The latest racy plot line to scandalise the village - a love triangle pitting two brothers against each other in a paternity battle - has seen listeners tuning in to the serial in their droves. The audience for the lunchtime edition of The Archers shot up by more than quarter of a million to a record high of 2.44m between July and September compared to the previous three months, industry Rajar figures show.
When the figures for the evening broadcast and Sunday morning omnibus are added, a total of 4.86m people listened to the radio soap in the third quarter of 2005, the highest overall audience for more than two years.
They have been hearing the saga of the brothers Ed and Will Grundy and their fight for the affections of the latter's wife, Emma. The story peaked last month when Emma left her husband for Ed, claiming that he, not Will, was the father of her baby, George. The Radio Times writer Alison Graham, a long-term fan, said: "It's been a really great story. They give things time to grow and breathe. It's not instant gratification. This story has been building for a year. They are given time to work things out naturally rather than a TV soap which can have an explosion every week."
A spokeswoman for Archers Addicts, the show's official fan club, said the storyline had stimulated plenty of debate among members. "It's been great fun. Everyone has been disagreeing about whose fault it all is.
"One generally accepted thing is the high quality of the acting. Even if people don't like the story, that has drawn them in."
Fans have also been taking advantage of new technology to hear the 54-year-old serial. In September, more than half a million listened to episodes using the BBC's Radio Player, which gives access yo shows up to seven days after the first broadcast. Already the most listened-to show on Radio Player, The Archers was downloaded by an extra 150,000 people last month.
While listeners seem to thrive on the complicated sex lives of characters, other themes are not so popular. For two Christmases in a row, the drama attracted criticism over plot lines involving a drug addict and a rape, prompting Sir John, the Rumpole of the Bailey writer, to say that it had "lost its way".
Speaking at the launch of Radio 4's autumn schedule last month, the station's controller, Mark Damazer, denied he was aiming to "sex up" the flagship radio serial. "The Archers has to have high drama and sustaining material beneath it," Mr Damazer said.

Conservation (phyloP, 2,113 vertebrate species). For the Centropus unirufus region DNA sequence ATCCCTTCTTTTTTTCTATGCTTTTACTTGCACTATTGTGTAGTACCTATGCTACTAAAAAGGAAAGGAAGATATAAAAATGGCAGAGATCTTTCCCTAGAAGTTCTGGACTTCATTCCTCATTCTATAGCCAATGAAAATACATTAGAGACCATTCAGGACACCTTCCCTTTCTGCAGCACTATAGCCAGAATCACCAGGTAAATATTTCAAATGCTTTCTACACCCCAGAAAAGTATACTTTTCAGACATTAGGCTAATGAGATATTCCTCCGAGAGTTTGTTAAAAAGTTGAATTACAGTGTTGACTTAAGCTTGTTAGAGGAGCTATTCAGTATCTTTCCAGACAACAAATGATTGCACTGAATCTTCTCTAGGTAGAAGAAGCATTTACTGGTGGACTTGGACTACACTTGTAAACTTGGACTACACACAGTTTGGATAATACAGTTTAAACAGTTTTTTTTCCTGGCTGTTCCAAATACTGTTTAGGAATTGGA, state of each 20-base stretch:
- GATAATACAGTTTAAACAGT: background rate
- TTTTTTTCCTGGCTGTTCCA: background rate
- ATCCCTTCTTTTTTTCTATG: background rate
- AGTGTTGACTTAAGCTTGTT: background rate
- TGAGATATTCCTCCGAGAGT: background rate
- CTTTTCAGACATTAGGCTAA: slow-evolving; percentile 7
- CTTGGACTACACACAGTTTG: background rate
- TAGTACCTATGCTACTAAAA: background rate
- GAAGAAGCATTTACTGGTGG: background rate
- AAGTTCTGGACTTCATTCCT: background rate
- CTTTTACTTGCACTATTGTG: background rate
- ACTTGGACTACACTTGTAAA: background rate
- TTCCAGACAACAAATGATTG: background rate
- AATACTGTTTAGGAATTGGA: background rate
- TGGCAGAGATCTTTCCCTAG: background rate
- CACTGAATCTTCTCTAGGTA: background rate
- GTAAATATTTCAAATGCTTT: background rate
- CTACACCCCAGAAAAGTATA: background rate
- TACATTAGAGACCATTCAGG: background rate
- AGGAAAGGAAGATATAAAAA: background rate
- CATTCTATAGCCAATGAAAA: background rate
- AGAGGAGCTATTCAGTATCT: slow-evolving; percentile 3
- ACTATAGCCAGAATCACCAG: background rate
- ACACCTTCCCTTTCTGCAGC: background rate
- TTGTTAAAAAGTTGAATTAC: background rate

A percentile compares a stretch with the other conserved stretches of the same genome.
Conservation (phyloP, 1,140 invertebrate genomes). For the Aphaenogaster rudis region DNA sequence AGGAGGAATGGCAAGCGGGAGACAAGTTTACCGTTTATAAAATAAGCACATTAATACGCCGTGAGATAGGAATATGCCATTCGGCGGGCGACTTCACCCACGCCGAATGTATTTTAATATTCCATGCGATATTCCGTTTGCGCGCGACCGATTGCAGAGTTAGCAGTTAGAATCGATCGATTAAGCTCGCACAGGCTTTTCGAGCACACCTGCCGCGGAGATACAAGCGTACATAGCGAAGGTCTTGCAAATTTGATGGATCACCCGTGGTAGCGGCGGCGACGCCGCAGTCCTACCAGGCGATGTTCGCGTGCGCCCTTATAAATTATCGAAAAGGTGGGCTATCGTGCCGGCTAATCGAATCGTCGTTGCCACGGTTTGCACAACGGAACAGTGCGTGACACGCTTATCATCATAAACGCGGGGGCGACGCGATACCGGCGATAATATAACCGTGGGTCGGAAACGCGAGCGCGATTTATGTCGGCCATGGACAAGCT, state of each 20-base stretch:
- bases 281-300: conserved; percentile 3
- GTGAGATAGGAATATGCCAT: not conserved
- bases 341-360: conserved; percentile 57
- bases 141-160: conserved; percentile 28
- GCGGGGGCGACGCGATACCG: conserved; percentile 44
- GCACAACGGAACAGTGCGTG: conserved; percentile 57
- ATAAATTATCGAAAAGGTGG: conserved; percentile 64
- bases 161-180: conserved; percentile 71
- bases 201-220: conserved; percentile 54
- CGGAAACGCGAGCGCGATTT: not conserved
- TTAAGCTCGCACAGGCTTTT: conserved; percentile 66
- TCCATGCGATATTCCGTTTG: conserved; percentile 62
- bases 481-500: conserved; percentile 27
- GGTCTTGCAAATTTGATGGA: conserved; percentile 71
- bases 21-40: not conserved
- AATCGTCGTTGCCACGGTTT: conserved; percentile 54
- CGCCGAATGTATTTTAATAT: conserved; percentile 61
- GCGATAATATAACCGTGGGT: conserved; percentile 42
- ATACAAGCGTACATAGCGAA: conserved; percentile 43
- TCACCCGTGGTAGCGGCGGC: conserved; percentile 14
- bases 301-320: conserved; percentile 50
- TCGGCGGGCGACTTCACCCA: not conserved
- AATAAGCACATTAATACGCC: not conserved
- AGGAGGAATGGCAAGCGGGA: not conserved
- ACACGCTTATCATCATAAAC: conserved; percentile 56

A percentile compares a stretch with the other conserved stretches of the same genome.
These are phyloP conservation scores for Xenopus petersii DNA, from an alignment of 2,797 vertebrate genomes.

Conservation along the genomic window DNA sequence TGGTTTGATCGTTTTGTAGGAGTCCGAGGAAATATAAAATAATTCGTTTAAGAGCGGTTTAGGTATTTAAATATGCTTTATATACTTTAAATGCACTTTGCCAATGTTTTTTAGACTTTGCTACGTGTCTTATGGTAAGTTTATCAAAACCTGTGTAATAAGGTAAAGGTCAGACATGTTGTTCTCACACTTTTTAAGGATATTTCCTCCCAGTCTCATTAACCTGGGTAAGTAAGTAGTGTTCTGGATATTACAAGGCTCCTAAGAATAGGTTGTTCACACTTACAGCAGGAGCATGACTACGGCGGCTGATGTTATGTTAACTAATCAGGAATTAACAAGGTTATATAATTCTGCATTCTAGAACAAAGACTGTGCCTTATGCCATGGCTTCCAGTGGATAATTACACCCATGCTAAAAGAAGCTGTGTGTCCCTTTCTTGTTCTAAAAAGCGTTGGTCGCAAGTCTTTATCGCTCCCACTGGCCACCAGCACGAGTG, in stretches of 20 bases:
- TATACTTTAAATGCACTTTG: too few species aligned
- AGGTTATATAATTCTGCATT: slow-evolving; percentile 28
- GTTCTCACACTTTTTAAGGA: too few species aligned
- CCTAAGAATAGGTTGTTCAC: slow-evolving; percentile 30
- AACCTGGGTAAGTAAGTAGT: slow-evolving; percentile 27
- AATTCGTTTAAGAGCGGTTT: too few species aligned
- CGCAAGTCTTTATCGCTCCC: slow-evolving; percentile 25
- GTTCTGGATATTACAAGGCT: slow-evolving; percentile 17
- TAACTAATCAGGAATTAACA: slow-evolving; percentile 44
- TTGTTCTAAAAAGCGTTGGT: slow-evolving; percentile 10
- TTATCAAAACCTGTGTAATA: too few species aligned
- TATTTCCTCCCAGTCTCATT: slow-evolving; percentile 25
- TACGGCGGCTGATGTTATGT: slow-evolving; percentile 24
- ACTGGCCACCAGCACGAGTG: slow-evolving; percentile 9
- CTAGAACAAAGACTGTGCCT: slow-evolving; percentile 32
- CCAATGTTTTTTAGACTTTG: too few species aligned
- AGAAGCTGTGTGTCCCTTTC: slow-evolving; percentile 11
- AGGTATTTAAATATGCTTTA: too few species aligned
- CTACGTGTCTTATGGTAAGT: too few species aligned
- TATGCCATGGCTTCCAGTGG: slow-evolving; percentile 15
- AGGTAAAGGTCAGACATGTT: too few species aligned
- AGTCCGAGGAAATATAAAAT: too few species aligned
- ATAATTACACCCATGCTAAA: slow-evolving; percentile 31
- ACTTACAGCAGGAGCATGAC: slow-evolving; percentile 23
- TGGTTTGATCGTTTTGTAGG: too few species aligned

"The point about sex in The Archers is I'm not saying to all the writers and production team they should sex it up, only that if there are emotional relationships between people, the fact there is a sexual aspect is something that should not be hidden."
Last year saw The Archer's first gay kiss, generally deemed tasteful by critics, but the soap is no stranger to torrid sex scenes. As long ago as 1980, Shula Archer had sex on a picnic rug with a journalist from the Borchester Echo.
Meanwhile, with Emma preparing to allow a DNA test to establish the identity of her baby's father, The Archers promises to grip listeners for some time to come.
Battle of the airwaves
London's favourite radio station for 32 years, 95.8 Capital FM, yesterday lost its crown, overtaken by Heart FM. The GCapMedia flagship saw its weekly audience plummet by 16.9 per cent to 1.8 million between July and September, official Rajar listening figures indicated. The average number of weekly listeners to Heart 106.2FM leapt by 5.6 per cent to 1.9 million.
While Heart overtook Capital in terms of total listening hours two years ago, it is the first time it has beaten its rival in both reach (the average number of listeners who tune in each week) and share of the audience.
Rajar figures are crucial to commercial radio stations, because advertisers use them to decide where to buy space.
In the highly competitive London breakfast radio market, Radio 1 DJ Chris Moyles overtook Capital's Johnny Vaughan. Moyles also celebrated his highest-ever weekly audience of 6.5 million listeners, up 0.24 million on the previous quarter.
Heart's Jamie Theakston closed the gap with Vaughan, with 883,000 listeners, just 10,000 fewer than his rival. Vaughan's remains the number one commercial breakfast radio show in London, but in the quarter he lost 84,000 listeners.
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